How Analyzen Was Created: An Education In How To Be Relentlessly Resourceful
The story of Analyzen is a story of unbridled ingenuity, one after another. Let me give you an example. Ridwan Hafiz and his co-founder started the company while at BUET. In 2019, when they came out of BUET, they had already worked for a while on the business but it was not ready to accommodate them full-time. Instead, Mr. Ridwan took a full-time job in sales to hone his sales skills, a quite audacious move for an engineering graduate, while working on Analyzen on the side.
In the early days, Analyzen founders had to take a lot of flank because of their young age. Potential clients would say you are too young for this job. Others would make fun of their titles such as managing partner. “Our age was a huge disadvantage for us,” said Mr. Rizwan. When the challenge persisted for a while, they came up with a strategy.
They changed their titles into abstract names. For example, Mr. Ridwan dropped his managing partner title and instead took the title The People’s Champ and his co-founder Sumit took up The Rainmaker. Eventually, they gave people titles like a Man of Steel, a Jedi Master, Rapunzel, and many more fictional characters. The change was a welcome surprise. The weird titles was an instant conversation starter that continues to lead to new opportunities even these days.
Paul Graham, founder and former President of world-renowned incubator program Y Combinator said, relentlessly resourcefulness is one of the key traits of good founders, founders who are likely to do well in building meaningful ventures. The story of Analyzen is a story of relentless resourcefulness, how to turn challenges into opportunities, how to take difficulties with a grain of salt and how to face the challenges of building a company with a small. This is a wonderful read. (The story is an excerpt from our interview with Analyzen Founder Ridwan Hafiz published in 2017. Some data about Analyzen is likely to be outdated since Analyzen has grown meaningfully in the past two years.)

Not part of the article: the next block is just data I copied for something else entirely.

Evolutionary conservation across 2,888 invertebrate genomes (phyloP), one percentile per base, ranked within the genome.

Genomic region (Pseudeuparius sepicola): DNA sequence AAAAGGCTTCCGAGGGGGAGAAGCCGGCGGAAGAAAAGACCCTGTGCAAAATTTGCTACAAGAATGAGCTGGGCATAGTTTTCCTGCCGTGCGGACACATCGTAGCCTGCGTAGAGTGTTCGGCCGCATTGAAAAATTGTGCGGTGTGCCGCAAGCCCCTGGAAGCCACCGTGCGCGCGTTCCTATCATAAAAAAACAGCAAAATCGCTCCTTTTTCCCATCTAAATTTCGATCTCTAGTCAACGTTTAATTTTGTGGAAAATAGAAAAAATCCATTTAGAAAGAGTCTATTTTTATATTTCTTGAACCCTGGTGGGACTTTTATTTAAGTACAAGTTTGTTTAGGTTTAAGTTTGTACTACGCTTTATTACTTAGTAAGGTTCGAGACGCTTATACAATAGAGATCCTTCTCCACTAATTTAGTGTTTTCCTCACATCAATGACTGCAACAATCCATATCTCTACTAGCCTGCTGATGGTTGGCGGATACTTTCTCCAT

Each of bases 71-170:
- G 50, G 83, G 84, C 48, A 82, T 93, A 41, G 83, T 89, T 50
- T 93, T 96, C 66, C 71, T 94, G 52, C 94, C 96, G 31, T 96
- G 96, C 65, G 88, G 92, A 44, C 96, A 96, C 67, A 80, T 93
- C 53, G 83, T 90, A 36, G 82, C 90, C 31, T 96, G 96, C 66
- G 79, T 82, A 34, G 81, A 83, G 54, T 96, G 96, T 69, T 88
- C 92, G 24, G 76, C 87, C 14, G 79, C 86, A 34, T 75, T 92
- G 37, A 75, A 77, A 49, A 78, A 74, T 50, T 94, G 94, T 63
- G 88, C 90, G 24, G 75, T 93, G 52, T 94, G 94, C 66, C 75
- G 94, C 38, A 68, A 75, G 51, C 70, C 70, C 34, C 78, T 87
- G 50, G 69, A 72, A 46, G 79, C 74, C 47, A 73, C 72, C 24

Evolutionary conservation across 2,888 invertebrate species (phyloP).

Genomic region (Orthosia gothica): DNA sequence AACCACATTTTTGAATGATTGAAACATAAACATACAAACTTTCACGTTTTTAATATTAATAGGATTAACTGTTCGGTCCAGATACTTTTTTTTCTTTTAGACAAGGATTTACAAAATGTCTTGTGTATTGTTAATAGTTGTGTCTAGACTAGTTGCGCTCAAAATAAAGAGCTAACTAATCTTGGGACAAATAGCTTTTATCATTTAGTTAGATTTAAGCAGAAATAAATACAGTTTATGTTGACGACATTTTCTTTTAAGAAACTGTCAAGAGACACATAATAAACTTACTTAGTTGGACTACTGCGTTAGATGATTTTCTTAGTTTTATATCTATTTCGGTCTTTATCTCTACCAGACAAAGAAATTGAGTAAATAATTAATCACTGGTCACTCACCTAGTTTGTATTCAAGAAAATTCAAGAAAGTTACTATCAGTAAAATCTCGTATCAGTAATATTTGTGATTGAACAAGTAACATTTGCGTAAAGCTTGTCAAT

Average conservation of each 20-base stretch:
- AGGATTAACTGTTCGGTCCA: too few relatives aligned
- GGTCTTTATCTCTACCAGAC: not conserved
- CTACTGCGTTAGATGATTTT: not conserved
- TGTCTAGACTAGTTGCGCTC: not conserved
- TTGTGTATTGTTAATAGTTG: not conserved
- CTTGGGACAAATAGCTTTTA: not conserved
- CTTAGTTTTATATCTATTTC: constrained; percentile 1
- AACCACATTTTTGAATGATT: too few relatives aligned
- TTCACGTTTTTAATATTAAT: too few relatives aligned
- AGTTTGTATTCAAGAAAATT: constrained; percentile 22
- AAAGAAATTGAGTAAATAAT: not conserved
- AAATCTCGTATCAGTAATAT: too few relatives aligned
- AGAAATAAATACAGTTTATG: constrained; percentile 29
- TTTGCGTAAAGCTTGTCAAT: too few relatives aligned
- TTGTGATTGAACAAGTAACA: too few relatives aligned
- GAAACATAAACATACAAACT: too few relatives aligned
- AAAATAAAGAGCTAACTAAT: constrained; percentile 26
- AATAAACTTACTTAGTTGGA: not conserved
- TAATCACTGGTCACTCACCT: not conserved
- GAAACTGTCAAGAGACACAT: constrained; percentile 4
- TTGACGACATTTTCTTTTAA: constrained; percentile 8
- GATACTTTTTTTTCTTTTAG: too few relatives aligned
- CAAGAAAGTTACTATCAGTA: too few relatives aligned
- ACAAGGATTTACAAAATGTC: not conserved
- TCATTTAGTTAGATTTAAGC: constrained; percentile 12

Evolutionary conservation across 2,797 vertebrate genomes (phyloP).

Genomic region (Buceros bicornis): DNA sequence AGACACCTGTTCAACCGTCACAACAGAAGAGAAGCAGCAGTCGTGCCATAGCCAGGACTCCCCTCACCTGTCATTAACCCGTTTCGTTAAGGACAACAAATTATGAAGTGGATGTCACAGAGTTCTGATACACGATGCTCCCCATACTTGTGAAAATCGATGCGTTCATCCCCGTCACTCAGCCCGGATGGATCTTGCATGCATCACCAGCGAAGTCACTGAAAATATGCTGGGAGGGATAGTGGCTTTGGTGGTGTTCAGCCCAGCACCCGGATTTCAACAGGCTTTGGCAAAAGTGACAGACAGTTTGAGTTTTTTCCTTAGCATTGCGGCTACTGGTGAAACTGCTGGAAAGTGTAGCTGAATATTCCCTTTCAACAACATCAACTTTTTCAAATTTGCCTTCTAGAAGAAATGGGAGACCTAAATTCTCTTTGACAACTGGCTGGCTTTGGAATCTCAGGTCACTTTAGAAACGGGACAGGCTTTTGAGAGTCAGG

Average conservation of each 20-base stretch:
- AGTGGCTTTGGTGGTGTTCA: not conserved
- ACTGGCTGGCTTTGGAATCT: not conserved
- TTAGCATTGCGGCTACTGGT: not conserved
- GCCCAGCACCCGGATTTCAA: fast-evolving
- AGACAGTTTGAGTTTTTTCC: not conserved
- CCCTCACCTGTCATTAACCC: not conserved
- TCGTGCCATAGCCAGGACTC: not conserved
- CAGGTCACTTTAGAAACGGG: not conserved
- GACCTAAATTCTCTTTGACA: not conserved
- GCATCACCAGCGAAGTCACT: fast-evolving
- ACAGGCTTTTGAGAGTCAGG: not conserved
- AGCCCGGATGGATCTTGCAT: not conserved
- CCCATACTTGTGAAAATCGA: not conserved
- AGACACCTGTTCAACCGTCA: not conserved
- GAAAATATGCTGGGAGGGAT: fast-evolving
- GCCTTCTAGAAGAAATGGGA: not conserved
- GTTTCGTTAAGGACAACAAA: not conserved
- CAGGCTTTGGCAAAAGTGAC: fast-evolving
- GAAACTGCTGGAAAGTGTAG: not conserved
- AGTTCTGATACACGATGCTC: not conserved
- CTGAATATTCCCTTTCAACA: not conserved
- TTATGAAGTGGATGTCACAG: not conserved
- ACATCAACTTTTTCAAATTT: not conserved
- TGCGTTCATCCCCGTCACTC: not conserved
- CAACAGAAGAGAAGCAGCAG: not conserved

How Analyzen came into being
Many people do not know this but I am actually a graduate from BUET where I studied Computer Science and Engineering. I was not good at programming. In my first year, I did a terrible performance. I got a C grade in my ‘C Programming’ course, C+ grade in my ‘C++’ course and I managed to fail successfully in my ‘Java’ Course.
By the time I made it to 2nd year at BUET, I realized that engineering is not my thing. I started looking for other opportunities. At the time, my friend Sumit Saha and I used to work part-time. We used to earn decent money. In 2008, we thought that whatever we were doing at the part-time jobs we could do it ourselves and make a business out of it, which eventually led to the idea of starting our own venture.
To be honest, we did not have any grand vision when we started. We knew that Sumit could make websites and I could sell them. That’s how Analyzen came into being in 2008, which happens to be the first digital marketing agency in Bangladesh and the largest to date in terms of portfolio.
We started with mostly offering technical services such as web development solutions. It was the early days of digital marketing. We could see that the internet would be a thing in the near future and every business would have to digitize themselves. Our first service was website building – helping companies to build their digital identity. The early days were tough. We had to endure a lot of trials and tribulations. There were many challenges. We were young for doing business.
The industry was different. We did not know much about how to run a business and so on.
I graduated from BUET in 2009. We had been tinkering with the business for a while now but our company was from a stable business. Naturally, I had to find something else to do. So I took a job. For the next three years, I worked at Banglalion and Qubee, both were startups at the time, for one year and 2 years respectively.